Out of Balance: Consumers pay $17.5 billion per year


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Published: July 11, 2007

 

In a system enormously out of balance, fees for abusive overdraft loans have reach $17.5 billion per year, more than the loans themselves, which now amount to $15.8 billion per year.

CRL's report, "Out of Balance," finds that abusive overdraft loans, once the exception, are now the rule in a system where not-sufficient funds (NSF) fees–historically used to discourage overdrafts—have shrunk to 31 percent of overdraft-related fees. Abusive overdraft loan fees now account for 69 percent of those fees.

These small, high-cost loans are made by a bank or credit union to an account holder who is "in the red," often without the account holder's consent. The bank recoups the loan amount, plus a fee averaging $34 from the account holder's next deposit. Often marketed inappropriately as "bounce protection," the abusive fee-based overdraft loan should not be confused with cheaper sources of back-up funds for checking accounts. These loans can make a small purchase, even a sandwich or doughnut, cost the unsuspecting bank customer over $30, and they can trigger a domino effect of debits that leaves the customer struggling to climb out of a negative balance.

Common banking practices increase the number of overdrafts, practices like clearing high-dollar debits before subtracting smaller debit amounts, holding deposits longer than necessary, and failing to decline overdrafts or warn customers at the checkout or ATM if they have insufficient funds. Most banks gave these warnings in the past, and customers want them and would most often decline transactions that were not covered if given proper warning, according to a CRL survey.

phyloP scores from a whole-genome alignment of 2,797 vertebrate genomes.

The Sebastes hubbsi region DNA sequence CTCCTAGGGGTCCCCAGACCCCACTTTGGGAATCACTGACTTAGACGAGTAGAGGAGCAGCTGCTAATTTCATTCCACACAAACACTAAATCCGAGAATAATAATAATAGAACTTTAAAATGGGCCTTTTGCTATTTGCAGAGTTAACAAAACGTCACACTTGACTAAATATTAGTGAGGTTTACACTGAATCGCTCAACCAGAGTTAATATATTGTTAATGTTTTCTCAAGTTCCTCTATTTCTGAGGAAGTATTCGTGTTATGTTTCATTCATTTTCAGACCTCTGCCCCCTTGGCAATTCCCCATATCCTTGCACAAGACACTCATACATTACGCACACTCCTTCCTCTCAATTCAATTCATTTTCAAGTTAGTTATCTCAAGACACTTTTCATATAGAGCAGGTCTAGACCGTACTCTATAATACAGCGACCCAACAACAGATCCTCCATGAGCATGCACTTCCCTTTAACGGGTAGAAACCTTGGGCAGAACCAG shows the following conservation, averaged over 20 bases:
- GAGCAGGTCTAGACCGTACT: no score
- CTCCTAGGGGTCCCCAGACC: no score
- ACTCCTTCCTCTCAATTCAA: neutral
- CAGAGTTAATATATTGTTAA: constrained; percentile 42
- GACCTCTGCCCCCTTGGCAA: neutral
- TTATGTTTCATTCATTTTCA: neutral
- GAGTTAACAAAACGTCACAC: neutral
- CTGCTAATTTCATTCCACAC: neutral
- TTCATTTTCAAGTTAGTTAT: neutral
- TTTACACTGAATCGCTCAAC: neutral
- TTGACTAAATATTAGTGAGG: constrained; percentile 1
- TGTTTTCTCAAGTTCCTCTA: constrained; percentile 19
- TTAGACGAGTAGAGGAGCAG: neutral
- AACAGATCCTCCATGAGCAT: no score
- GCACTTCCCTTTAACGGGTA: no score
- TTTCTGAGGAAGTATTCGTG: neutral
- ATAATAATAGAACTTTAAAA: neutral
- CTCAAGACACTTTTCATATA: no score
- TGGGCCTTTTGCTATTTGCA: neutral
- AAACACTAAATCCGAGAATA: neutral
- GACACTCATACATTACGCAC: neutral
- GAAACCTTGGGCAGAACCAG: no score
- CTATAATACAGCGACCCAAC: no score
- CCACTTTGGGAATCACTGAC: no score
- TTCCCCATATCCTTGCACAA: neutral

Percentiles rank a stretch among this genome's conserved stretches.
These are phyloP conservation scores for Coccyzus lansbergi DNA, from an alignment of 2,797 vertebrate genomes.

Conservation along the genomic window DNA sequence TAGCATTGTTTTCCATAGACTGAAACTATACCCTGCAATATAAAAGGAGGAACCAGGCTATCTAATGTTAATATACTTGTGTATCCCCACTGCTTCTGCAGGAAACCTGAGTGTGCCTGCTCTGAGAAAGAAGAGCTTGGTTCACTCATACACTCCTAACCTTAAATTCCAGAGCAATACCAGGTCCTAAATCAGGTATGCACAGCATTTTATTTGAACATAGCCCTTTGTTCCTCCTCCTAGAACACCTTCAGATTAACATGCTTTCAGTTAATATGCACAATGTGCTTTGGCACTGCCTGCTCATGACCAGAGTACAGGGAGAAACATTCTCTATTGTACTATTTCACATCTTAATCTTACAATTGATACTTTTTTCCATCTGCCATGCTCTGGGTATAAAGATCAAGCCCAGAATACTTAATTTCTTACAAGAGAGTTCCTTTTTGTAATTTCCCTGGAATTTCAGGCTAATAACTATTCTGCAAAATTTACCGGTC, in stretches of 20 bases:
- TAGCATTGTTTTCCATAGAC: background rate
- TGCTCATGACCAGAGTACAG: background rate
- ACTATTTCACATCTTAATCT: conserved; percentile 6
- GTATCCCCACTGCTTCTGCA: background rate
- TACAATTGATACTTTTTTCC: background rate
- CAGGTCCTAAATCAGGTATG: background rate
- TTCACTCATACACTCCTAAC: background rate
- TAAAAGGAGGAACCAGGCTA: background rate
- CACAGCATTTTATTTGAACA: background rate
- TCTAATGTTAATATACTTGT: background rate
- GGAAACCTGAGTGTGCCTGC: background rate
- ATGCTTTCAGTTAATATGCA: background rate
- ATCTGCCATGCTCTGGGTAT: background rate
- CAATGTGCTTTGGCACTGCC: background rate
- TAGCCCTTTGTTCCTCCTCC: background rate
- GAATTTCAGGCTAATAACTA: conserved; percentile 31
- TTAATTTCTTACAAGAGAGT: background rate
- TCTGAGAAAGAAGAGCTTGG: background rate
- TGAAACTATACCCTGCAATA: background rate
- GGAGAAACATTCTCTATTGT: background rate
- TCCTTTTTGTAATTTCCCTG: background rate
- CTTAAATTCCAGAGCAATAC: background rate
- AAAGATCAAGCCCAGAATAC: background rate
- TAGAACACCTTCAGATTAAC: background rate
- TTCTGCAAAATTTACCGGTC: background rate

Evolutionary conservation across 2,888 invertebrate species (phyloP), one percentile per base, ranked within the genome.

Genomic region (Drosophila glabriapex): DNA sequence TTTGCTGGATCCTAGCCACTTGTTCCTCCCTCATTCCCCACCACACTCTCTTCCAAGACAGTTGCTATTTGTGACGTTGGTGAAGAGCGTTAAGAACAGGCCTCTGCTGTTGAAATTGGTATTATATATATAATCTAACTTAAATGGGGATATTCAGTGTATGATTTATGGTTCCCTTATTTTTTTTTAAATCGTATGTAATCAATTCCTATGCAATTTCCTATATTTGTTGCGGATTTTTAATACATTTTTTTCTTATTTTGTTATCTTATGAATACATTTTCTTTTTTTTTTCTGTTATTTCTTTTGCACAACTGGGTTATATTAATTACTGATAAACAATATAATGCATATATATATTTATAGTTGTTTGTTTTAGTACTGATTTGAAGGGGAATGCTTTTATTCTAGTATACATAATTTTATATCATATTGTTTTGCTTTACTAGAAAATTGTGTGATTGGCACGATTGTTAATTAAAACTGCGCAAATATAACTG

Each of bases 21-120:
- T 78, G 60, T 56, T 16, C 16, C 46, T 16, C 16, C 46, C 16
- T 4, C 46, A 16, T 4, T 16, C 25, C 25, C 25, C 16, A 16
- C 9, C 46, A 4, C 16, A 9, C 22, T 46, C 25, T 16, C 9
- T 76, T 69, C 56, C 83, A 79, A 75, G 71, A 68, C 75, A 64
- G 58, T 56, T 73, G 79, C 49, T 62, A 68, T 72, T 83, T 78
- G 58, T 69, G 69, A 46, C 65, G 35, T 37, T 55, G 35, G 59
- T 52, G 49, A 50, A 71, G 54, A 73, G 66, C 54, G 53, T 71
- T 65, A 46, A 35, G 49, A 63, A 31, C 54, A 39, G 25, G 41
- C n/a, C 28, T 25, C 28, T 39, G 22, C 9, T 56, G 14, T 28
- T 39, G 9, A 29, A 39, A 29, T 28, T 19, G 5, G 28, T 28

CRL supports HR 946, which would make abusive overdraft loans subject to Truth-in-Lending Act interest rate disclosures, as well as requiring written consent from account holders before banks could enroll them in these systems. It would also prohibit manipulations designed to increase overdrafts, and would require banks and credit unions to warn their customers before authorizing an electronic overdraft.

Read full report (PDF).
Read the executive summary (PDF).
Read the press release.
Read Eric Halperin's testimony (PDF) before the House Financial Services Committee’s Financial Institutions Subcommittee.
Learn more about HR 946, "The Consumer Overdraft Protection Fair Practices Act."
Listen to a streaming audio replay of the July 11 news teleconference.